- Don’t overcomplicate your numbering/tracking system. A logical and sequential numbering system for invoices facilitates tracking and reconciliation. Avoid using ambiguous or duplicate invoice numbers.
- Don’t forget communication flows. Use your subscription management software to automatically remind customers about upcoming invoices and renewals.
- Have a late payment policy. Define and communicate late payment policies, including penalties and interest charges for overdue invoices. Avoid making this policy confusing.
- Track performance with an AR aging report. You can easily track days sales outstanding (DSO) this way. Vary the duration of these reports (some call for monthly, others quarterly) and track this metric over time to identify areas that need improvement
How Automated Billing Ensures Bill Run Accuracy
To put it bluntly, automated billing is the best thing to happen for subscription businesses. It’s impossible to scale billing operations as a recurring revenue business without it.
In the context of bill runs, automation ensures accuracy in billing by:
Data Integration and Validation
Automated billing integrates with your CRM, CPQ, and ERP systems to pull accurate data quickly. This process eliminates manual data entry mistakes.
Invoice Generation Rules and Logic
Bill run automation allows you to set up rules for invoice generation based on your business model and billing preferences. You can define how discounts, taxes, fees, and other charges should be applied. And, you can determine the billing period and specific triggers that activate it.
Self-Service Billing and Payment Processing
Empowering customers to manage their subscriptions and payments via self-service portals reduces errors and disputes. Automated billing also enables features such as prorated charges for mid-cycle upgrades or downgrades, avoiding the need for manual adjustments.
Payment Processing and Reconciliation
Automated billing processes payments, records transactions in your accounting system automatically, and reconciles accounts regularly. This process ensures the accuracy of financial reporting.
Sending invoices manually can lead to delays, missed invoices, or other errors. Automated billing software handles this for you – sending accurate invoices on time and notifying customers about upcoming charges.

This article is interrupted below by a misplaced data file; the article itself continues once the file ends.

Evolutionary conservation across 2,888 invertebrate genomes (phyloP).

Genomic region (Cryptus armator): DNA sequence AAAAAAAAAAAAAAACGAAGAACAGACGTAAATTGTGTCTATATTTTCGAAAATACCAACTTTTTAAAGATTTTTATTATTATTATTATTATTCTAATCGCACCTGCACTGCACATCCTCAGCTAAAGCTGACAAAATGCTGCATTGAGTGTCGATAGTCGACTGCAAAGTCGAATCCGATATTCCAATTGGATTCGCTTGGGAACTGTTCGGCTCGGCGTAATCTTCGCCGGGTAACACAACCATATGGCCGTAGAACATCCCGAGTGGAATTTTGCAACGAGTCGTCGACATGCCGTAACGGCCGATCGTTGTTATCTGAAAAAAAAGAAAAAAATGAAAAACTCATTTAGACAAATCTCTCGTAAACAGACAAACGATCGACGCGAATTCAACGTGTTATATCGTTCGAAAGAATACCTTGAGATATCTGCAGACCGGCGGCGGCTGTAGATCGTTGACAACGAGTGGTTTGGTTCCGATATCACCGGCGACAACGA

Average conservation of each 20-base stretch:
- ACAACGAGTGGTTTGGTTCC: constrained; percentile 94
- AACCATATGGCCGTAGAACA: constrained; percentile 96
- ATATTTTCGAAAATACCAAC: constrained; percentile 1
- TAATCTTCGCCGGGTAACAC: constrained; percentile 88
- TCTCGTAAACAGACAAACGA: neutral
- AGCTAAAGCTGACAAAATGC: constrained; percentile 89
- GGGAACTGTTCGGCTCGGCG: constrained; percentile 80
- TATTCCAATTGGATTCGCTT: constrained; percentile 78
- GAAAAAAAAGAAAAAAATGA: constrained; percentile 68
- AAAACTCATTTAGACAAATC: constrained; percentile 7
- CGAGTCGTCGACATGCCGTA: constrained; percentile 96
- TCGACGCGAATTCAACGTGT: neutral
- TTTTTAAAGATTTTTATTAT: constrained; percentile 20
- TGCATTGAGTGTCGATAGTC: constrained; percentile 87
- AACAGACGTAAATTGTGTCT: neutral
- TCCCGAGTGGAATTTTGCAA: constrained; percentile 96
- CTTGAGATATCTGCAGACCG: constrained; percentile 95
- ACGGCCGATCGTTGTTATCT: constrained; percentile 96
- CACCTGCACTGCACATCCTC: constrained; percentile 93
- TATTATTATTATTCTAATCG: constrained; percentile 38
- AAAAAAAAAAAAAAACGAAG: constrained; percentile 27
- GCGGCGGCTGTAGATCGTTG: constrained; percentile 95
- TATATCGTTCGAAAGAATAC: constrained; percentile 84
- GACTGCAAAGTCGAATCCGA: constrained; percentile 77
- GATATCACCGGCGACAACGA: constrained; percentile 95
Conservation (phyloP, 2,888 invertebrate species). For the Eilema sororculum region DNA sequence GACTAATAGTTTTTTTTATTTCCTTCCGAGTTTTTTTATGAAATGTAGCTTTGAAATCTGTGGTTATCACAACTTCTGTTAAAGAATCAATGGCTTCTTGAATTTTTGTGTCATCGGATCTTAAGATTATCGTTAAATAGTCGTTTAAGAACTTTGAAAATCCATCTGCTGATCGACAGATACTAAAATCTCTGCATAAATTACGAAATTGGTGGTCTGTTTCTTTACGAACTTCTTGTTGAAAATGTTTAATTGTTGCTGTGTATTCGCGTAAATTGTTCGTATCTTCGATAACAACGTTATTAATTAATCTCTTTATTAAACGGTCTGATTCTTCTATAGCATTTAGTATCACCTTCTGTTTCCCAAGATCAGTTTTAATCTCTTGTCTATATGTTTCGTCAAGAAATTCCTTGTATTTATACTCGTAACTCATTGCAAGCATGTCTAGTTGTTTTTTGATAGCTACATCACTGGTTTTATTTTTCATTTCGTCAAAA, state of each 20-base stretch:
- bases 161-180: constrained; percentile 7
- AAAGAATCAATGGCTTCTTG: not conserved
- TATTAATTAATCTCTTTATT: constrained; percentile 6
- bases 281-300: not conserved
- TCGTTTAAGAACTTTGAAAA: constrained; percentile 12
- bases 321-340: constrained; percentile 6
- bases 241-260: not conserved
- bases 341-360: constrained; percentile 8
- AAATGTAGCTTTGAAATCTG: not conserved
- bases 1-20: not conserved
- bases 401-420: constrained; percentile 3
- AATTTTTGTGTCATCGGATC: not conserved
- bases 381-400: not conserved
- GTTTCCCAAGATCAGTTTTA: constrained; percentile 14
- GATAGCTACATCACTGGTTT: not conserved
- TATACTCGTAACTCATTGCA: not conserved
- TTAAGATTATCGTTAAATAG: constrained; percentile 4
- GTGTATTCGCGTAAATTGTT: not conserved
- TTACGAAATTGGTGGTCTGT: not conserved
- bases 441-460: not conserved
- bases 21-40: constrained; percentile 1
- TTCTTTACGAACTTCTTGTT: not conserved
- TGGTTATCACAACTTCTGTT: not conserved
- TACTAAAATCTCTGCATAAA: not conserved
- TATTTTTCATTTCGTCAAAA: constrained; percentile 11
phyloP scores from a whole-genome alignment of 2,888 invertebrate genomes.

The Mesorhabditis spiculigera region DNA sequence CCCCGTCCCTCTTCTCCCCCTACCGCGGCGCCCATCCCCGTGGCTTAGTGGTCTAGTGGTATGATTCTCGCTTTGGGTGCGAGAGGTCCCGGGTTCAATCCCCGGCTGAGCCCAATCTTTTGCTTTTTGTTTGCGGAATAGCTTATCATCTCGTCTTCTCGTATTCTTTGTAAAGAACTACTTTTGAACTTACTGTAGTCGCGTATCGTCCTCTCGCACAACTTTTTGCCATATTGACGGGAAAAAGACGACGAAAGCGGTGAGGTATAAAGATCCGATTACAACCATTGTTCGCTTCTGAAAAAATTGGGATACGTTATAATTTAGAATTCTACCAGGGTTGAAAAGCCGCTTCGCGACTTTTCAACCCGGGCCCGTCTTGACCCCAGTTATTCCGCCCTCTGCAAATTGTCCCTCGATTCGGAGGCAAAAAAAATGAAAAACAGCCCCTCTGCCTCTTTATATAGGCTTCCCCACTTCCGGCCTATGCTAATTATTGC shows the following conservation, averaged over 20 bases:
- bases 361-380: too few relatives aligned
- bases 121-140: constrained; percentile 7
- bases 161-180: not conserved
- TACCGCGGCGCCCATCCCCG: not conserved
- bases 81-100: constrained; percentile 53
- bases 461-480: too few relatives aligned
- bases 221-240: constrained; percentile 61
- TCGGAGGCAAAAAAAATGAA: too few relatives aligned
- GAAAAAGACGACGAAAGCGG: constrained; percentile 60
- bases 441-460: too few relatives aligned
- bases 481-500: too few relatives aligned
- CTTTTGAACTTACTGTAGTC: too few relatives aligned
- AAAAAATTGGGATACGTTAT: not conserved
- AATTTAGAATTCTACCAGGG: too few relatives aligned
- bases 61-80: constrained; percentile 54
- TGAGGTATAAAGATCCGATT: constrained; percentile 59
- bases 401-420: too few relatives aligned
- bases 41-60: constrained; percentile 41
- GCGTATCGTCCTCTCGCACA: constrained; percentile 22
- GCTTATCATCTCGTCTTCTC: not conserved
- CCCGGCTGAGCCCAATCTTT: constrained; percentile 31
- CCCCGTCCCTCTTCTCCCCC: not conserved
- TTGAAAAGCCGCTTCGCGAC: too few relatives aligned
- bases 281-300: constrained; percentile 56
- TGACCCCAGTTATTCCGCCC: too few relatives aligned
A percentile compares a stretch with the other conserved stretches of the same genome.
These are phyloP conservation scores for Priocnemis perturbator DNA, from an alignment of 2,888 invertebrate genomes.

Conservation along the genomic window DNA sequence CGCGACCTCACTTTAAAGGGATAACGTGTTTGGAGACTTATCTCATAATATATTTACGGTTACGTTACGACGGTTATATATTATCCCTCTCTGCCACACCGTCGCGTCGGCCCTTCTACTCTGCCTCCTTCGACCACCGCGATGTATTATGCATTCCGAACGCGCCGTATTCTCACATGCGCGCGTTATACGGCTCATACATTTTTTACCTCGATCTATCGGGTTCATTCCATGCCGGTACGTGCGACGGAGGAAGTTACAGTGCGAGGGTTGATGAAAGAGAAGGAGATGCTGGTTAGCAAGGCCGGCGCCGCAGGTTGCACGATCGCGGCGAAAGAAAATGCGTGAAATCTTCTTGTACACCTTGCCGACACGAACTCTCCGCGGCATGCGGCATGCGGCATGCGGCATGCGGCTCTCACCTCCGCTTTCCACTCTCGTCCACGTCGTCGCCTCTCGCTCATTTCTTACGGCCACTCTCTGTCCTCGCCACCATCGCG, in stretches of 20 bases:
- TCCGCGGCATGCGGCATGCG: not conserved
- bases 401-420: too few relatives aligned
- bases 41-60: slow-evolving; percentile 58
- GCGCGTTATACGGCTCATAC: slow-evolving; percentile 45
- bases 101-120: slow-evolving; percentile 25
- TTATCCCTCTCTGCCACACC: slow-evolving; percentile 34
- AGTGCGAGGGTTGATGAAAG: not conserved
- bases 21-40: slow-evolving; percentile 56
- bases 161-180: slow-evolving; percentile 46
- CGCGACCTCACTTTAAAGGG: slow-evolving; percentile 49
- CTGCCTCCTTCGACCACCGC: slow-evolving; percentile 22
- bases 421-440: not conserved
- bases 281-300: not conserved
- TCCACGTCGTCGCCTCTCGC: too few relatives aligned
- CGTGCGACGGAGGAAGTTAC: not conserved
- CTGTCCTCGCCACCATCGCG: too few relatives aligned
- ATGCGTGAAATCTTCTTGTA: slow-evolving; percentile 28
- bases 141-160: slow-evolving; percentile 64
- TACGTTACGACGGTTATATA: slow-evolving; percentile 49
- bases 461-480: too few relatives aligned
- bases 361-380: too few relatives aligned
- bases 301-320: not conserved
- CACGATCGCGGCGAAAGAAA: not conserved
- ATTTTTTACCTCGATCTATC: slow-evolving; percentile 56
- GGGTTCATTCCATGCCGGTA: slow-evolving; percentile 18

Plus, communication helps customers pay their bills faster and improves your contract renewal rate. Best of all, Customer Success and Billing don’t need to watch over every customer account.
Eliminates Manual Errors
Automated billing reduces the risk of human error and eliminates the time-consuming manual tasks associated with bill runs, such as data entry, tracking, and reconciliation. This allows you to focus on other important aspects of your business while ensuring accurate and efficient billing processes.
Automated billing software uses templates to ensure standardized invoices, making it easier for customers to understand and pay them. This also helps with tracking and reconciliation for your internal teams. If your software allows, it also adds an element of professionalism — branded elements, for instance.
Think of automated billing like doing math with a calculator instead of in your head or by hand — it’s faster and more accurate. Automated billing software calculates charges, discounts, taxes, and fees with precision. It even accounts for price localization (automatically).
People Also Ask
What is a bill run date?
A bill run date is the date the first billing run is scheduled to take place. It’s the baseline date for all other billing run dates of the same kind. The billing team sets this up in advance and adjusts it when they need to.
What is arrear billing?
When a business bills customers in arrears, they’re charging for a product or service they have already provided. This is the opposite of advance billing, which is when a business charges for products or services before delivering them. Automated billing handles both billing methods with ease.
How does a billing system work?
A billing system works by automating the process of generating and sending invoices to customers. It integrates with other software systems, such as CRM and ERP, to pull accurate data and apply billing rules and logic. It also handles payment processing and reconciliation, customer communication, and pricing/tax/exchange rate calculations.